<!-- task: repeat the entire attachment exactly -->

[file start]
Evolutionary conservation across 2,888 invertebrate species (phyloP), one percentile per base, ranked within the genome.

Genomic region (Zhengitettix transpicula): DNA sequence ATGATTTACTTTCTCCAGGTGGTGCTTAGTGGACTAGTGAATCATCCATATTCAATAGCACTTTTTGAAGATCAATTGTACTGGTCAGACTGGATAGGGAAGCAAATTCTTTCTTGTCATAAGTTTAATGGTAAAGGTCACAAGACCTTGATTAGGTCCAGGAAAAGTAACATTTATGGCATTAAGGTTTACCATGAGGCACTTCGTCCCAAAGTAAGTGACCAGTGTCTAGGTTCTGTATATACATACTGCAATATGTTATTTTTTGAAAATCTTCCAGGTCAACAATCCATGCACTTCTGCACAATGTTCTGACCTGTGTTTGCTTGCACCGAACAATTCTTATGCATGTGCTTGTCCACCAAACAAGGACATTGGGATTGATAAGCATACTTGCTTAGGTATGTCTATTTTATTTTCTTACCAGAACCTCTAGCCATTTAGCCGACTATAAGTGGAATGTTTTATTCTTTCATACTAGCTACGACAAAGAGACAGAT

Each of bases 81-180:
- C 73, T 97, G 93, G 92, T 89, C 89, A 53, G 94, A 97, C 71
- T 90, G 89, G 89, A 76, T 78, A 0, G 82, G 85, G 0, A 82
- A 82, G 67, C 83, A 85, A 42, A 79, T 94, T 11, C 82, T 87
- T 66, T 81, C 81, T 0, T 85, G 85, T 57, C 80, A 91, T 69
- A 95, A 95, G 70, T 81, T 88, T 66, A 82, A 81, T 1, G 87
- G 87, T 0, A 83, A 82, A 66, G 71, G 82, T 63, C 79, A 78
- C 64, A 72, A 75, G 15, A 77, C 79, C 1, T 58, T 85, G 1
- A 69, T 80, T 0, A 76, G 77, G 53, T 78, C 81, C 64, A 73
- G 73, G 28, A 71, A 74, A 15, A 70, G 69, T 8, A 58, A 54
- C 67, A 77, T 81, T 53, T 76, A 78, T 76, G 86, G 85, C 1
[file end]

Evolutionary conservation across 2,888 invertebrate species (phyloP), one percentile per base, ranked within the genome.

Genomic region (Zhengitettix transpicula): DNA sequence ATGATTTACTTTCTCCAGGTGGTGCTTAGTGGACTAGTGAATCATCCATATTCAATAGCACTTTTTGAAGATCAATTGTACTGGTCAGACTGGATAGGGAAGCAAATTCTTTCTTGTCATAAGTTTAATGGTAAAGGTCACAAGACCTTGATTAGGTCCAGGAAAAGTAACATTTATGGCATTAAGGTTTACCATGAGGCACTTCGTCCCAAAGTAAGTGACCAGTGTCTAGGTTCTGTATATACATACTGCAATATGTTATTTTTTGAAAATCTTCCAGGTCAACAATCCATGCACTTCTGCACAATGTTCTGACCTGTGTTTGCTTGCACCGAACAATTCTTATGCATGTGCTTGTCCACCAAACAAGGACATTGGGATTGATAAGCATACTTGCTTAGGTATGTCTATTTTATTTTCTTACCAGAACCTCTAGCCATTTAGCCGACTATAAGTGGAATGTTTTATTCTTTCATACTAGCTACGACAAAGAGACAGAT

Each of bases 81-180:
- C 73, T 97, G 93, G 92, T 89, C 89, A 53, G 94, A 97, C 71
- T 90, G 89, G 89, A 76, T 78, A 0, G 82, G 85, G 0, A 82
- A 82, G 67, C 83, A 85, A 42, A 79, T 94, T 11, C 82, T 87
- T 66, T 81, C 81, T 0, T 85, G 85, T 57, C 80, A 91, T 69
- A 95, A 95, G 70, T 81, T 88, T 66, A 82, A 81, T 1, G 87
- G 87, T 0, A 83, A 82, A 66, G 71, G 82, T 63, C 79, A 78
- C 64, A 72, A 75, G 15, A 77, C 79, C 1, T 58, T 85, G 1
- A 69, T 80, T 0, A 76, G 77, G 53, T 78, C 81, C 64, A 73
- G 73, G 28, A 71, A 74, A 15, A 70, G 69, T 8, A 58, A 54
- C 67, A 77, T 81, T 53, T 76, A 78, T 76, G 86, G 85, C 1